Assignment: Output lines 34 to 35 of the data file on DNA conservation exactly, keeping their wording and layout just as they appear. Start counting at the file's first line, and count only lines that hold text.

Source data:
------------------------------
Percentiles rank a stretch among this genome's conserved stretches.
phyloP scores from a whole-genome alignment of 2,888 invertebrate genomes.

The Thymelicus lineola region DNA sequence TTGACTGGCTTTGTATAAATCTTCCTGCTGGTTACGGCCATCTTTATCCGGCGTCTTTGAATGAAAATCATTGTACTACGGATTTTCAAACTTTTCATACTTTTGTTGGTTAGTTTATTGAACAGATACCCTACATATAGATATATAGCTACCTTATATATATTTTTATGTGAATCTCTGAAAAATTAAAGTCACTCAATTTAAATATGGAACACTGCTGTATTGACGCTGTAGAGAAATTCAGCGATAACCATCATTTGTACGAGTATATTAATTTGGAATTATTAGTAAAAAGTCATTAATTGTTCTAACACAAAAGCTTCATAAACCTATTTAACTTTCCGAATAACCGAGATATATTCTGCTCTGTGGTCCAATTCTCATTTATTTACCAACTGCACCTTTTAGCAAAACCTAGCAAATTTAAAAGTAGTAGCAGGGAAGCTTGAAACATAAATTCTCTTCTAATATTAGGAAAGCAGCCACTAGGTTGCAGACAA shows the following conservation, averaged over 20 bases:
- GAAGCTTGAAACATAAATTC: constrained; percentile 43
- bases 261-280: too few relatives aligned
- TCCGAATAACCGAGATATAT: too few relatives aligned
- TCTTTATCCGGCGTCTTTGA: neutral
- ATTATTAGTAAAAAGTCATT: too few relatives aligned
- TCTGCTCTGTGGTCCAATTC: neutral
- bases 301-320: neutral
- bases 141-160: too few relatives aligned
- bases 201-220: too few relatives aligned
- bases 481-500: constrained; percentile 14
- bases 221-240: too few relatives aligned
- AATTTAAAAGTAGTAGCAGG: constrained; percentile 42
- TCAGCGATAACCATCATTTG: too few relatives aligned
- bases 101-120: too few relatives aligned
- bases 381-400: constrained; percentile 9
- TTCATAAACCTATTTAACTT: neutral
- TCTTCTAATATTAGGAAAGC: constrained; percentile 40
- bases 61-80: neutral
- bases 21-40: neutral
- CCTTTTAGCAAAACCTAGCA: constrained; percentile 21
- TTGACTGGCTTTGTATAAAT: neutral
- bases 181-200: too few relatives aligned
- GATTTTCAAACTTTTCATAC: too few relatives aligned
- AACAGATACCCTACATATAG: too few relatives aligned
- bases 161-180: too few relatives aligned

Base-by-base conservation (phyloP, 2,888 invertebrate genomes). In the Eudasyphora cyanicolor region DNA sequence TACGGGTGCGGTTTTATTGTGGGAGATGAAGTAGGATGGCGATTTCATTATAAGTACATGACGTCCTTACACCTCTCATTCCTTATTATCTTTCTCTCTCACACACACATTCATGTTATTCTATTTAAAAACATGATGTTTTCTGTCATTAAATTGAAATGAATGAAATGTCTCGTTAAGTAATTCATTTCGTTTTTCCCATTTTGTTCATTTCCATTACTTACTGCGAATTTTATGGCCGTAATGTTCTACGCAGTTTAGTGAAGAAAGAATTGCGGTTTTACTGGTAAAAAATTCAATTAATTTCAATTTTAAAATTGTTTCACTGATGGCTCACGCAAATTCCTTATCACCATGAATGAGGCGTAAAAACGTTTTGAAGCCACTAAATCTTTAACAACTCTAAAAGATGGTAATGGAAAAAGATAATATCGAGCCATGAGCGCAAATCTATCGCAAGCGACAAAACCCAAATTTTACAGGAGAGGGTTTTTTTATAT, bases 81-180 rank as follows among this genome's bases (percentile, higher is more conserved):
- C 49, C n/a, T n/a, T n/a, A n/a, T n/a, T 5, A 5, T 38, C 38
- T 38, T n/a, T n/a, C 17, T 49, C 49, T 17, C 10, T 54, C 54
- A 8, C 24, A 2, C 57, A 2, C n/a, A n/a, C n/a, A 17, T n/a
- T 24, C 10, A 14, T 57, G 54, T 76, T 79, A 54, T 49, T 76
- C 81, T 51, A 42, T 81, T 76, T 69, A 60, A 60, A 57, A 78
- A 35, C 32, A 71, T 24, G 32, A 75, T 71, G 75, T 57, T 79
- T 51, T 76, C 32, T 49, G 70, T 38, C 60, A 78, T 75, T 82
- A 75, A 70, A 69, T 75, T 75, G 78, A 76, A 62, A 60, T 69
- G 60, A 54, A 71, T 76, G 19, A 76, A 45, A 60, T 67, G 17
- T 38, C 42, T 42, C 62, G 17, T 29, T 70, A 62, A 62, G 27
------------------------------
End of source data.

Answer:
- C 81, T 51, A 42, T 81, T 76, T 69, A 60, A 60, A 57, A 78
- A 35, C 32, A 71, T 24, G 32, A 75, T 71, G 75, T 57, T 79